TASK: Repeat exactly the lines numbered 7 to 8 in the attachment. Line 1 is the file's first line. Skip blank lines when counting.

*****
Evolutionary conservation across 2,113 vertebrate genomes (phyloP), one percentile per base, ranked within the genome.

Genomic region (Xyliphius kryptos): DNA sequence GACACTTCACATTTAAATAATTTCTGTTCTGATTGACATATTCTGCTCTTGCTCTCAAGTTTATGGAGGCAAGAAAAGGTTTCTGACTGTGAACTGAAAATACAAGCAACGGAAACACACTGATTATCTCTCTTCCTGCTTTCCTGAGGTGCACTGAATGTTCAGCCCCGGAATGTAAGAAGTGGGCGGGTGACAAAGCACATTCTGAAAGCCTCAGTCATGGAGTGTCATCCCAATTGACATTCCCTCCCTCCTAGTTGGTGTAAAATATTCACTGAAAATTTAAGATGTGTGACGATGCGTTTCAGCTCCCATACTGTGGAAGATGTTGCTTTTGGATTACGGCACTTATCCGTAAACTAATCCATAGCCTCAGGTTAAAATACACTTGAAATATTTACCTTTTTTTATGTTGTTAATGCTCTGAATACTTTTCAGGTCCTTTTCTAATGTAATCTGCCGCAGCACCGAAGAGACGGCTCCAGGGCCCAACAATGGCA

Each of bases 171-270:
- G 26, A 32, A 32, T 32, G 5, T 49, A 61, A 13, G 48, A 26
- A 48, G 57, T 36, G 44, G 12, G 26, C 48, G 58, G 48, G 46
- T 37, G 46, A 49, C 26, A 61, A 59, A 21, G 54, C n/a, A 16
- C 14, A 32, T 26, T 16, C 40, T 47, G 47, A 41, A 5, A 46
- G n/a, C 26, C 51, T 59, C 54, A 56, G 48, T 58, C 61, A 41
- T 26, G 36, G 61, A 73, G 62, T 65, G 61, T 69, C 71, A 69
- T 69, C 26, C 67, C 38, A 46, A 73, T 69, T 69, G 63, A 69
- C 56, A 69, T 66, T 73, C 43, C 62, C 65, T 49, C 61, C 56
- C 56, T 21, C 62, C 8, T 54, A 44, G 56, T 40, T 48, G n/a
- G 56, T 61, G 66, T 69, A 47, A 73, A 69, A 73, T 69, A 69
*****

- C 14, A 32, T 26, T 16, C 40, T 47, G 47, A 41, A 5, A 46
- G n/a, C 26, C 51, T 59, C 54, A 56, G 48, T 58, C 61, A 41